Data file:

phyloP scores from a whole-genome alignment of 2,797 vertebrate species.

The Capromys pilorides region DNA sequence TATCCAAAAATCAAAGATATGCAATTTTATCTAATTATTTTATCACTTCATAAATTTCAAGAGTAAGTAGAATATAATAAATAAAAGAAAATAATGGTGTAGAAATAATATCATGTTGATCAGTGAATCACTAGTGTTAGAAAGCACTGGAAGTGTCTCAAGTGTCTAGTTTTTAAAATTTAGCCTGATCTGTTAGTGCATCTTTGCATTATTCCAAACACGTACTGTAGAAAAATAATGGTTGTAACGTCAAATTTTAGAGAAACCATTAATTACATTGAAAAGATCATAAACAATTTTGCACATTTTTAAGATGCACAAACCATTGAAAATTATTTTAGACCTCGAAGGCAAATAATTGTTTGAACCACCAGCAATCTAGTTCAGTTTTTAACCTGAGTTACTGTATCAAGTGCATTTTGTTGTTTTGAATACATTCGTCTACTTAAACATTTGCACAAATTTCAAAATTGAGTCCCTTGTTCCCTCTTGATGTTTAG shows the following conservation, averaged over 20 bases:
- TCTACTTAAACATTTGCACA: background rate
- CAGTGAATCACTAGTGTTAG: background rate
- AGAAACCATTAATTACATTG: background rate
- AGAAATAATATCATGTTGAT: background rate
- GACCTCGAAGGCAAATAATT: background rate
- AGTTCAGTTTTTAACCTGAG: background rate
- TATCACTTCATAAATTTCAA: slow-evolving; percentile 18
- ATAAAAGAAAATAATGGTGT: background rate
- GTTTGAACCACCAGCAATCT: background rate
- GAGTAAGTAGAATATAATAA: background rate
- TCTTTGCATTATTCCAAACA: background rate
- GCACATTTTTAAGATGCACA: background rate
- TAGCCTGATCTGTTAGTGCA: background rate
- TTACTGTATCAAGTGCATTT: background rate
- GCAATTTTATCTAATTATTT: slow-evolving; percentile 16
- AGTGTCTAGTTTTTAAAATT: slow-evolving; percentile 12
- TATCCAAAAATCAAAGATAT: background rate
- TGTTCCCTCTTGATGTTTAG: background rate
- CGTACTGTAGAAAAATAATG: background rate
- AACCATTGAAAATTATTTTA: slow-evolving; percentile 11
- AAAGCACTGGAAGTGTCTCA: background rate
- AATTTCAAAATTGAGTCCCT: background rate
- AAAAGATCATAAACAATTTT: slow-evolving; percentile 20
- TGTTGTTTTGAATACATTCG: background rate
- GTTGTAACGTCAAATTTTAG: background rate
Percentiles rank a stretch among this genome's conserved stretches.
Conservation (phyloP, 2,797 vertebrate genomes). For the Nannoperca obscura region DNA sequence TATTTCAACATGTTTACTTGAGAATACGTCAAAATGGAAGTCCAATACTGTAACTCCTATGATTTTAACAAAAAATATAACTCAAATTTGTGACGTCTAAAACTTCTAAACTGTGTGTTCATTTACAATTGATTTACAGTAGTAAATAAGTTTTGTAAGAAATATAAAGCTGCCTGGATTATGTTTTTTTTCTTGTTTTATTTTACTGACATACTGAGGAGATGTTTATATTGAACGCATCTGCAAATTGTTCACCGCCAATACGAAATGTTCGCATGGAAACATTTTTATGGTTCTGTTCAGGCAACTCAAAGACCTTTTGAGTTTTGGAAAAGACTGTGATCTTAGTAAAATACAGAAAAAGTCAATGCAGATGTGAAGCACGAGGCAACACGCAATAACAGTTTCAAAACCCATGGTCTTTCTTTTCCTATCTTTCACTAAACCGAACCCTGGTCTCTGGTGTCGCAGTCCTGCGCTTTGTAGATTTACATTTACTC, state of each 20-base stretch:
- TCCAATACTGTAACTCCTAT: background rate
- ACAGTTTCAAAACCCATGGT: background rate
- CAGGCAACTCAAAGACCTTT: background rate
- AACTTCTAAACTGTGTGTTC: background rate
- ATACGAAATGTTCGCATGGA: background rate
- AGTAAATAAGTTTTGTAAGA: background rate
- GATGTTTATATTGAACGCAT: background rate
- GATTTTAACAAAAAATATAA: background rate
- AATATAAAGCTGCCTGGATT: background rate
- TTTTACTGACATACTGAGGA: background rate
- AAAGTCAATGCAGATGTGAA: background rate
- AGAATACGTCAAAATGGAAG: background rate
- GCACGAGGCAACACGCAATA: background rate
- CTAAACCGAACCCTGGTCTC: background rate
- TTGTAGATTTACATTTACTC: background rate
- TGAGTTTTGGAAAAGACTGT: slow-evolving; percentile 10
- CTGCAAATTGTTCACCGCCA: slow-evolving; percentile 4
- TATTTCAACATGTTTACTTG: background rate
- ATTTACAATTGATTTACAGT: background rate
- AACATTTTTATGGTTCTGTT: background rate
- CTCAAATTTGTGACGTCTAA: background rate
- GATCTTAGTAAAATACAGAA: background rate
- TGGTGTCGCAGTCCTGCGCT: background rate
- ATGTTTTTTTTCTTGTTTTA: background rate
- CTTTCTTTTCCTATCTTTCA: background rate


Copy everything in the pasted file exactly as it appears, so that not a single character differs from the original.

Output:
phyloP scores from a whole-genome alignment of 2,797 vertebrate species.

The Capromys pilorides region DNA sequence TATCCAAAAATCAAAGATATGCAATTTTATCTAATTATTTTATCACTTCATAAATTTCAAGAGTAAGTAGAATATAATAAATAAAAGAAAATAATGGTGTAGAAATAATATCATGTTGATCAGTGAATCACTAGTGTTAGAAAGCACTGGAAGTGTCTCAAGTGTCTAGTTTTTAAAATTTAGCCTGATCTGTTAGTGCATCTTTGCATTATTCCAAACACGTACTGTAGAAAAATAATGGTTGTAACGTCAAATTTTAGAGAAACCATTAATTACATTGAAAAGATCATAAACAATTTTGCACATTTTTAAGATGCACAAACCATTGAAAATTATTTTAGACCTCGAAGGCAAATAATTGTTTGAACCACCAGCAATCTAGTTCAGTTTTTAACCTGAGTTACTGTATCAAGTGCATTTTGTTGTTTTGAATACATTCGTCTACTTAAACATTTGCACAAATTTCAAAATTGAGTCCCTTGTTCCCTCTTGATGTTTAG shows the following conservation, averaged over 20 bases:
- TCTACTTAAACATTTGCACA: background rate
- CAGTGAATCACTAGTGTTAG: background rate
- AGAAACCATTAATTACATTG: background rate
- AGAAATAATATCATGTTGAT: background rate
- GACCTCGAAGGCAAATAATT: background rate
- AGTTCAGTTTTTAACCTGAG: background rate
- TATCACTTCATAAATTTCAA: slow-evolving; percentile 18
- ATAAAAGAAAATAATGGTGT: background rate
- GTTTGAACCACCAGCAATCT: background rate
- GAGTAAGTAGAATATAATAA: background rate
- TCTTTGCATTATTCCAAACA: background rate
- GCACATTTTTAAGATGCACA: background rate
- TAGCCTGATCTGTTAGTGCA: background rate
- TTACTGTATCAAGTGCATTT: background rate
- GCAATTTTATCTAATTATTT: slow-evolving; percentile 16
- AGTGTCTAGTTTTTAAAATT: slow-evolving; percentile 12
- TATCCAAAAATCAAAGATAT: background rate
- TGTTCCCTCTTGATGTTTAG: background rate
- CGTACTGTAGAAAAATAATG: background rate
- AACCATTGAAAATTATTTTA: slow-evolving; percentile 11
- AAAGCACTGGAAGTGTCTCA: background rate
- AATTTCAAAATTGAGTCCCT: background rate
- AAAAGATCATAAACAATTTT: slow-evolving; percentile 20
- TGTTGTTTTGAATACATTCG: background rate
- GTTGTAACGTCAAATTTTAG: background rate
Percentiles rank a stretch among this genome's conserved stretches.
Conservation (phyloP, 2,797 vertebrate genomes). For the Nannoperca obscura region DNA sequence TATTTCAACATGTTTACTTGAGAATACGTCAAAATGGAAGTCCAATACTGTAACTCCTATGATTTTAACAAAAAATATAACTCAAATTTGTGACGTCTAAAACTTCTAAACTGTGTGTTCATTTACAATTGATTTACAGTAGTAAATAAGTTTTGTAAGAAATATAAAGCTGCCTGGATTATGTTTTTTTTCTTGTTTTATTTTACTGACATACTGAGGAGATGTTTATATTGAACGCATCTGCAAATTGTTCACCGCCAATACGAAATGTTCGCATGGAAACATTTTTATGGTTCTGTTCAGGCAACTCAAAGACCTTTTGAGTTTTGGAAAAGACTGTGATCTTAGTAAAATACAGAAAAAGTCAATGCAGATGTGAAGCACGAGGCAACACGCAATAACAGTTTCAAAACCCATGGTCTTTCTTTTCCTATCTTTCACTAAACCGAACCCTGGTCTCTGGTGTCGCAGTCCTGCGCTTTGTAGATTTACATTTACTC, state of each 20-base stretch:
- TCCAATACTGTAACTCCTAT: background rate
- ACAGTTTCAAAACCCATGGT: background rate
- CAGGCAACTCAAAGACCTTT: background rate
- AACTTCTAAACTGTGTGTTC: background rate
- ATACGAAATGTTCGCATGGA: background rate
- AGTAAATAAGTTTTGTAAGA: background rate
- GATGTTTATATTGAACGCAT: background rate
- GATTTTAACAAAAAATATAA: background rate
- AATATAAAGCTGCCTGGATT: background rate
- TTTTACTGACATACTGAGGA: background rate
- AAAGTCAATGCAGATGTGAA: background rate
- AGAATACGTCAAAATGGAAG: background rate
- GCACGAGGCAACACGCAATA: background rate
- CTAAACCGAACCCTGGTCTC: background rate
- TTGTAGATTTACATTTACTC: background rate
- TGAGTTTTGGAAAAGACTGT: slow-evolving; percentile 10
- CTGCAAATTGTTCACCGCCA: slow-evolving; percentile 4
- TATTTCAACATGTTTACTTG: background rate
- ATTTACAATTGATTTACAGT: background rate
- AACATTTTTATGGTTCTGTT: background rate
- CTCAAATTTGTGACGTCTAA: background rate
- GATCTTAGTAAAATACAGAA: background rate
- TGGTGTCGCAGTCCTGCGCT: background rate
- ATGTTTTTTTTCTTGTTTTA: background rate
- CTTTCTTTTCCTATCTTTCA: background rate